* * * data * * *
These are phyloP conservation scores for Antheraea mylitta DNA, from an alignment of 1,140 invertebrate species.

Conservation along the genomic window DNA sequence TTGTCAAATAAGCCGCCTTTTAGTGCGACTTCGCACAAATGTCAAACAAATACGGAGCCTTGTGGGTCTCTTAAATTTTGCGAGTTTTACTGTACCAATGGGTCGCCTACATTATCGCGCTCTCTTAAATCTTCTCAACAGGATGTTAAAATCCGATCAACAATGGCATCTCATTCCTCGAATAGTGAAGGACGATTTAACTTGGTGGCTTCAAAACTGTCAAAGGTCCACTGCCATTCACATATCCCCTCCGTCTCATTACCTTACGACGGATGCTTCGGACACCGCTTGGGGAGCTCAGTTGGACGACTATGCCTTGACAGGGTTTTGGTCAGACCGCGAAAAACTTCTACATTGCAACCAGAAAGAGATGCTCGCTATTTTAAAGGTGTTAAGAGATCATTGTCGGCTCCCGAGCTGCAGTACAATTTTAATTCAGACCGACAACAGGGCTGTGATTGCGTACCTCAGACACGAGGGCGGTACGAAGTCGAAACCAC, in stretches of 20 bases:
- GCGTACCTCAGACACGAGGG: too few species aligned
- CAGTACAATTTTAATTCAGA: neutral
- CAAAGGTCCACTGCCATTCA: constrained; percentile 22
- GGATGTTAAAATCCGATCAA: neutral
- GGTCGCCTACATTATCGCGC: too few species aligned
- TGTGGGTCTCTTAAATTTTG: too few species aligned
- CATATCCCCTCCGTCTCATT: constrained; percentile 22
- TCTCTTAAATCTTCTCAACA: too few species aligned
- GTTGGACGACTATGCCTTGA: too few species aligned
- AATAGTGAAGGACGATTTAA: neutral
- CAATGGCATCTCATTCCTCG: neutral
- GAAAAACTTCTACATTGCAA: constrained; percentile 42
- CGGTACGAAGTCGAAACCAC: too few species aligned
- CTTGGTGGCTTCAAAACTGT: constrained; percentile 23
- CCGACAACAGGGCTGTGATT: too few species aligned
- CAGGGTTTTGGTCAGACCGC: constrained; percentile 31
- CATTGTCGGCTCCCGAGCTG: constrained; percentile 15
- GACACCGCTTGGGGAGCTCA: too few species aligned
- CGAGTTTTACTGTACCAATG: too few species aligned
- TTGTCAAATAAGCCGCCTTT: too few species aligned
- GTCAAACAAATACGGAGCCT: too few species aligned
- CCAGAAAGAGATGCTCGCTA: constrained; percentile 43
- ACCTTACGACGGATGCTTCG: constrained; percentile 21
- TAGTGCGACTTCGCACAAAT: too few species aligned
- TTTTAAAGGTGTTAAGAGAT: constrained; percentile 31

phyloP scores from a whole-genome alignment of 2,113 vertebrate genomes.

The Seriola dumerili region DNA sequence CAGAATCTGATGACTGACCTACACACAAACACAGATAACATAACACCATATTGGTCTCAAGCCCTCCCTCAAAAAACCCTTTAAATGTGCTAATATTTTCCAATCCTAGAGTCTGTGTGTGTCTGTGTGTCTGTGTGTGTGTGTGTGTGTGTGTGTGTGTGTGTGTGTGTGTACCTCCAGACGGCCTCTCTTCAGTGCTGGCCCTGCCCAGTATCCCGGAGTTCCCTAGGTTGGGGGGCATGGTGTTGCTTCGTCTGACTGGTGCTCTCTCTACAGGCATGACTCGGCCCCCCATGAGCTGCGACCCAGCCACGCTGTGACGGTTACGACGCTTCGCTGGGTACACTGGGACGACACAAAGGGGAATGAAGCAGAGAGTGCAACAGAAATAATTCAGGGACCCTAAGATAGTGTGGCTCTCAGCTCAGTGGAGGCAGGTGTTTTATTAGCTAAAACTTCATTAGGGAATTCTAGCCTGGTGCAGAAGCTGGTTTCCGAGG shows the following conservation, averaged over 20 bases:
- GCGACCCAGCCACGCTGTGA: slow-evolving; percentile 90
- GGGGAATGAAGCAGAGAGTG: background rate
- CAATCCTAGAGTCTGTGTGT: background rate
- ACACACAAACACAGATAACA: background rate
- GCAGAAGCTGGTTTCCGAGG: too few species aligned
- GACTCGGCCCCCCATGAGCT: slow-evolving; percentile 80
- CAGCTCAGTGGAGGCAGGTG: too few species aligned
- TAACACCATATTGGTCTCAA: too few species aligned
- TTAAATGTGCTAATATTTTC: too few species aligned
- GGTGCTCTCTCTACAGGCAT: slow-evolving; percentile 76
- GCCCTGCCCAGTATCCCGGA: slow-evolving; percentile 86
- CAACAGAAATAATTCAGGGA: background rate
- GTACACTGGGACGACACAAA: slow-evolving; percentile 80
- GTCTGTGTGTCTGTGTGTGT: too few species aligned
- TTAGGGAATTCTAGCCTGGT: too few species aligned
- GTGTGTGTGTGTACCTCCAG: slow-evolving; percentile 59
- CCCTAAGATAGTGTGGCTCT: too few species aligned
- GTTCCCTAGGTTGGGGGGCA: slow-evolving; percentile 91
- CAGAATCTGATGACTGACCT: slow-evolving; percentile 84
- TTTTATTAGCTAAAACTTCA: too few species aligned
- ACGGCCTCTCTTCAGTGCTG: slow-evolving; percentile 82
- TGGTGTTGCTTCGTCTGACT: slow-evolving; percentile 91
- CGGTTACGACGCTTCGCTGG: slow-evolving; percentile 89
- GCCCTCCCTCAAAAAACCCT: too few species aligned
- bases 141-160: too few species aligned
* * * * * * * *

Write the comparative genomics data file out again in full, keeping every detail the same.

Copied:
These are phyloP conservation scores for Antheraea mylitta DNA, from an alignment of 1,140 invertebrate species.

Conservation along the genomic window DNA sequence TTGTCAAATAAGCCGCCTTTTAGTGCGACTTCGCACAAATGTCAAACAAATACGGAGCCTTGTGGGTCTCTTAAATTTTGCGAGTTTTACTGTACCAATGGGTCGCCTACATTATCGCGCTCTCTTAAATCTTCTCAACAGGATGTTAAAATCCGATCAACAATGGCATCTCATTCCTCGAATAGTGAAGGACGATTTAACTTGGTGGCTTCAAAACTGTCAAAGGTCCACTGCCATTCACATATCCCCTCCGTCTCATTACCTTACGACGGATGCTTCGGACACCGCTTGGGGAGCTCAGTTGGACGACTATGCCTTGACAGGGTTTTGGTCAGACCGCGAAAAACTTCTACATTGCAACCAGAAAGAGATGCTCGCTATTTTAAAGGTGTTAAGAGATCATTGTCGGCTCCCGAGCTGCAGTACAATTTTAATTCAGACCGACAACAGGGCTGTGATTGCGTACCTCAGACACGAGGGCGGTACGAAGTCGAAACCAC, in stretches of 20 bases:
- GCGTACCTCAGACACGAGGG: too few species aligned
- CAGTACAATTTTAATTCAGA: neutral
- CAAAGGTCCACTGCCATTCA: constrained; percentile 22
- GGATGTTAAAATCCGATCAA: neutral
- GGTCGCCTACATTATCGCGC: too few species aligned
- TGTGGGTCTCTTAAATTTTG: too few species aligned
- CATATCCCCTCCGTCTCATT: constrained; percentile 22
- TCTCTTAAATCTTCTCAACA: too few species aligned
- GTTGGACGACTATGCCTTGA: too few species aligned
- AATAGTGAAGGACGATTTAA: neutral
- CAATGGCATCTCATTCCTCG: neutral
- GAAAAACTTCTACATTGCAA: constrained; percentile 42
- CGGTACGAAGTCGAAACCAC: too few species aligned
- CTTGGTGGCTTCAAAACTGT: constrained; percentile 23
- CCGACAACAGGGCTGTGATT: too few species aligned
- CAGGGTTTTGGTCAGACCGC: constrained; percentile 31
- CATTGTCGGCTCCCGAGCTG: constrained; percentile 15
- GACACCGCTTGGGGAGCTCA: too few species aligned
- CGAGTTTTACTGTACCAATG: too few species aligned
- TTGTCAAATAAGCCGCCTTT: too few species aligned
- GTCAAACAAATACGGAGCCT: too few species aligned
- CCAGAAAGAGATGCTCGCTA: constrained; percentile 43
- ACCTTACGACGGATGCTTCG: constrained; percentile 21
- TAGTGCGACTTCGCACAAAT: too few species aligned
- TTTTAAAGGTGTTAAGAGAT: constrained; percentile 31

phyloP scores from a whole-genome alignment of 2,113 vertebrate genomes.

The Seriola dumerili region DNA sequence CAGAATCTGATGACTGACCTACACACAAACACAGATAACATAACACCATATTGGTCTCAAGCCCTCCCTCAAAAAACCCTTTAAATGTGCTAATATTTTCCAATCCTAGAGTCTGTGTGTGTCTGTGTGTCTGTGTGTGTGTGTGTGTGTGTGTGTGTGTGTGTGTGTGTGTACCTCCAGACGGCCTCTCTTCAGTGCTGGCCCTGCCCAGTATCCCGGAGTTCCCTAGGTTGGGGGGCATGGTGTTGCTTCGTCTGACTGGTGCTCTCTCTACAGGCATGACTCGGCCCCCCATGAGCTGCGACCCAGCCACGCTGTGACGGTTACGACGCTTCGCTGGGTACACTGGGACGACACAAAGGGGAATGAAGCAGAGAGTGCAACAGAAATAATTCAGGGACCCTAAGATAGTGTGGCTCTCAGCTCAGTGGAGGCAGGTGTTTTATTAGCTAAAACTTCATTAGGGAATTCTAGCCTGGTGCAGAAGCTGGTTTCCGAGG shows the following conservation, averaged over 20 bases:
- GCGACCCAGCCACGCTGTGA: slow-evolving; percentile 90
- GGGGAATGAAGCAGAGAGTG: background rate
- CAATCCTAGAGTCTGTGTGT: background rate
- ACACACAAACACAGATAACA: background rate
- GCAGAAGCTGGTTTCCGAGG: too few species aligned
- GACTCGGCCCCCCATGAGCT: slow-evolving; percentile 80
- CAGCTCAGTGGAGGCAGGTG: too few species aligned
- TAACACCATATTGGTCTCAA: too few species aligned
- TTAAATGTGCTAATATTTTC: too few species aligned
- GGTGCTCTCTCTACAGGCAT: slow-evolving; percentile 76
- GCCCTGCCCAGTATCCCGGA: slow-evolving; percentile 86
- CAACAGAAATAATTCAGGGA: background rate
- GTACACTGGGACGACACAAA: slow-evolving; percentile 80
- GTCTGTGTGTCTGTGTGTGT: too few species aligned
- TTAGGGAATTCTAGCCTGGT: too few species aligned
- GTGTGTGTGTGTACCTCCAG: slow-evolving; percentile 59
- CCCTAAGATAGTGTGGCTCT: too few species aligned
- GTTCCCTAGGTTGGGGGGCA: slow-evolving; percentile 91
- CAGAATCTGATGACTGACCT: slow-evolving; percentile 84
- TTTTATTAGCTAAAACTTCA: too few species aligned
- ACGGCCTCTCTTCAGTGCTG: slow-evolving; percentile 82
- TGGTGTTGCTTCGTCTGACT: slow-evolving; percentile 91
- CGGTTACGACGCTTCGCTGG: slow-evolving; percentile 89
- GCCCTCCCTCAAAAAACCCT: too few species aligned
- bases 141-160: too few species aligned